Crop insurance has, of late, found its long expected space in the country's insurance sector. Because of the vulnerabilities that essentially characterise farm cultivation in this part of the world, insuring crops against misfortunes from natural calamities was not easy to get going. However, at long last, crop insurance looks like a promise that the country's farmers could not predict even a few years ago.
The situation of risk associated with crop cultivation is common to many countries in Asia and Africa, and hence exposure to uninsured risks is a major cause of low yields, slow growth and persistent poverty. Weather-related risks are hugely important for poor people in most developing countries as the estimated two-thirds of them depend on agriculture and natural resources for their well-being, says a World Bank report. This includes not only farmers whose income and consumption directly depend on agriculture, but also residents of rural areas whose employment and business incomes indirectly depend on successful agricultural outcomes. Uninsured weather shocks also affect farm workers, input suppliers, entrepreneurs and workers in agribusiness, and providers of non-tradable goods and services in the rural non-farm economy.
Although risk coverage in the agro sector did come up many a time, no insurance company in the country came forward with any suitable approach to address the matter. However, it's now good to learn that the government is going to introduce Weather Index-Based Crop Insurance (WIBCI) in Bangladesh as an adaptation tool to reduce the risk of climate variability and extreme weather vulnerability in the agriculture sector. State-owned insurer Shadharan Bima Corporation (SBC) and the Bangladesh Meteorological Department (BMD) are going to jointly implement a pilot project on WIBCI funded by the government and the Asian Development Bank (ADB) to minimise crop-related risk due to adverse weather. "Farm income losses caused by climate and natural disasters will be reduced substantially with the implementation of the WIBCI system," said the project director while presenting a keynote paper on the subject at the inception workshop on WIBCI, held in the capital few days ago.
The ADB-funded project allows a farmer to claim compensation from his/her insurer when certain climatic trigger points are hit, like when cyclone or tropical storm in a given area hits a specified magnitude or when rainfall rises above or drops a certain level. No doubt, this kind of cover would give farmers the ability to continue to plan and save for the longer term even if their harvests are suddenly damaged by bad weather, said the ADB. Understandably enough, this being the starter, the initiative is likely to be geared up with support from all stakeholders in the near future.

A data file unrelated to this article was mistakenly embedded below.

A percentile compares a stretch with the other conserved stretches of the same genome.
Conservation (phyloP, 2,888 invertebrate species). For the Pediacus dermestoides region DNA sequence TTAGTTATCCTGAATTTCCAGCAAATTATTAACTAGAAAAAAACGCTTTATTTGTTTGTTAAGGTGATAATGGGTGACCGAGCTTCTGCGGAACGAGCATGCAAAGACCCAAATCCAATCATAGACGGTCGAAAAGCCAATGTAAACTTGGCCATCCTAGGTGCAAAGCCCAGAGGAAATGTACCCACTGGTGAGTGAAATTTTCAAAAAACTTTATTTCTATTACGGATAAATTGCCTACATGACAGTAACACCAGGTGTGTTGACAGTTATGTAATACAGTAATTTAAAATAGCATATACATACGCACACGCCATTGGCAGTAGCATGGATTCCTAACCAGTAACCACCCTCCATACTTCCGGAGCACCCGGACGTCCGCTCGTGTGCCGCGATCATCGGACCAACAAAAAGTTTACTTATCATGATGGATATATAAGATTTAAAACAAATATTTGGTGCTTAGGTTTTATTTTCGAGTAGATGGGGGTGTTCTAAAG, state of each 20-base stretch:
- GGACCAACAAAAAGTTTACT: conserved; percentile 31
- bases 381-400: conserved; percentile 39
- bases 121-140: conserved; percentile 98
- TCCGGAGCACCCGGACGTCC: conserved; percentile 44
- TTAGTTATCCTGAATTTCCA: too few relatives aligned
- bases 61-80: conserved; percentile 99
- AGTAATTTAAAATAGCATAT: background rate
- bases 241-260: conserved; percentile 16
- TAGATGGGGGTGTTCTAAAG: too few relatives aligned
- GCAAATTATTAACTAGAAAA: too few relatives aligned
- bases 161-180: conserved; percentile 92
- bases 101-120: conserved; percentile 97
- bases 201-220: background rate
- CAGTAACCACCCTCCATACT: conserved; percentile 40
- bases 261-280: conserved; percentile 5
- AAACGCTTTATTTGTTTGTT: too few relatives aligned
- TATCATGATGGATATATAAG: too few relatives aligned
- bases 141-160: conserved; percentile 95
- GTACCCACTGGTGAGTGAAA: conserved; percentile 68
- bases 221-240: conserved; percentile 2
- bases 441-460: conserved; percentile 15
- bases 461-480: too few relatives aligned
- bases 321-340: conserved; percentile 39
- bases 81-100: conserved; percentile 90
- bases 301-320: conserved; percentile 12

The project involving Tk 213.421 million is aimed at increasing the resilience of farm households to climate and natural disaster risks through safety nets against income shocks, access to credit and higher investment in agriculture. Around 20 weather stations will be procured and some 12,000 farm families will be enrolled under the project. The stations are expected to be set up in drought-prone Rajshahi, flood-prone Sirajgonj and cyclone-prone Noakhali districts in the next three months. Under this project, some 6,000 farmers, particularly small and marginal ones who are directly dependent on agriculture, will be enrolled for the project and be sensitised through awareness seminars on climate risks and agricultural risk management techniques. The pilot project is expected to provide necessary weather information, data and if necessary, insurance coverage for adverse climate like inadequate or excess rainfall at the time of sowing or harvesting. A detailed demand and feasibility analysis will assess potential crops, weather-related perils specific to the crops.
According to experts, index-based weather insurance is a major institutional innovation that could revolutionise access to formal insurance for millions of small farmers and related people. It has been introduced in pilot or experimental form in many countries. Significant efforts have been made in research to assess its impacts on shock-coping and risk management, and to contribute to improvements in design and implementation.
Weather index-based insurance products have been tested and applied across Asia and Africa with varying degrees of success, as a mechanism to improve livelihood security by enabling vulnerable populations to transfer risk associated with climate change, extreme weather events and other hazards. In drought-prone Africa and parts of northern India, index-based agro-insurance coverage is being practised for sometime now. But the practice is totally new for our farmers.
In order for the weather-based crop insurance to succeed, the need for improved weather forecasting cannot be overemphasised. A recently inked $113million project with the World Bank to modernise the country's meteorological and hydrological information system, including weather forecasting, early warning systems, and delivery of weather and climate services may serve well to benefit the current pilot project and also encourage crop insurance to flourish in the country. However, as crop insurance is new to the country, a good deal of its success will depend on how farmers are motivated and delivery of services is ensured. The country's agro experts do have a proactive role to play, working closely with meteorologists.